Standard E5 Explained

Why is it essential to establish appropriate screening processes for volunteers? The primary purpose of volunteer screening is to ensure a safe environment for your organization’s clients, staff, and volunteers.1 Organizations working with vulnerable populations in particular have a moral and legal obligation to screen volunteers, as stated in the concept of “Duty of Care,” which requires organizations to enact reasonable measures to ensure the safety of their beneficiaries.1

Screening is essential to manage the risks associated with your organization’s volunteer program. However, it also accomplishes other goals such as helping to match volunteers with appropriate volunteer opportunities.1

What does an effective screening process involve? Screening should be an ongoing process for all volunteers, and procedures must apply equally to all individuals within a particular role. Appropriate screening processes should be developed based on the level of risk associated with each volunteer role.2 For instance, a volunteer who will be supervising children will require a different screening process than a volunteer who will be collecting tickets at the registration table of a fundraising event.2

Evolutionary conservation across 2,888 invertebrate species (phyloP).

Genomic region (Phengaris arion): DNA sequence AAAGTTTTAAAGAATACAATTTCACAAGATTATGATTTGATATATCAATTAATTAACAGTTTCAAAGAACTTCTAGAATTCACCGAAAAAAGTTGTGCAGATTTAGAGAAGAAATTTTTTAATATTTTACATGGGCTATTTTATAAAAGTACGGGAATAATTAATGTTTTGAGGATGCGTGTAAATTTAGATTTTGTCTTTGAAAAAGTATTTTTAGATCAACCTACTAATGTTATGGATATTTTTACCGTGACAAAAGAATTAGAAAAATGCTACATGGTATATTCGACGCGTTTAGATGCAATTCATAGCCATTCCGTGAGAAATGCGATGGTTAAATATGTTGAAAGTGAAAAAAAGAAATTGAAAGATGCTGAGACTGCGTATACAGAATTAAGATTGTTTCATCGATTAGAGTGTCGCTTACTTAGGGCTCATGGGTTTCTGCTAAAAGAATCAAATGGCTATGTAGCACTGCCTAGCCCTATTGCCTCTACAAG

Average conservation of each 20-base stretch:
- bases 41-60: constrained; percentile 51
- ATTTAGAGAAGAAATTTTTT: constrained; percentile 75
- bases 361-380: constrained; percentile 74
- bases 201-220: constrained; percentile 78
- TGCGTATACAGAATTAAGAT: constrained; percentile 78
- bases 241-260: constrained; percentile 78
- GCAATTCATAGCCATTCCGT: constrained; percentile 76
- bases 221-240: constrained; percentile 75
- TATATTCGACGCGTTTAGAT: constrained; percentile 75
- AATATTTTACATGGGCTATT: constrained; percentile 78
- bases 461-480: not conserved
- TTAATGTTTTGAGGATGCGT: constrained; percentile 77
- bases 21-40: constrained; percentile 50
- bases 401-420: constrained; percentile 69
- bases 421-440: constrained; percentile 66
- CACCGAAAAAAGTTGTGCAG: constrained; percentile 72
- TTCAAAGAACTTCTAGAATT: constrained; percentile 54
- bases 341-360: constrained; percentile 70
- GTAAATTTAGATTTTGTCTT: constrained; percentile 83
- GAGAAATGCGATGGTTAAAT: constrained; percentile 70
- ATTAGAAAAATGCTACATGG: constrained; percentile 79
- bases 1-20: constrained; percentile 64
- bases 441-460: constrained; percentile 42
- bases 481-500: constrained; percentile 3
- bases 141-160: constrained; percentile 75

Depending on the position, screening may involve an application form, interviews, reference checks and / or a police records check, orientation to a new position, and supervision and evaluation.3


From "Accreditation Preparation Workbook Section E: Volunteer Involvement,"  Katharine Zywert, Social Prosperity Wood Buffalo at the University of Waterloo, 2013.

  1. “Screening,” Volunteer Canada.
  2. “The Canadian Code for Volunteer Involvement: Values, Guiding Principles, and Standards of Practice,” Volunteer Canada, 2012.
  3. Best Practice Guidelines for Screening Volunteers,” Public Safety Canada, Her Majesty the Queen in Right of Canada, 2008.


Standards Reference Guide



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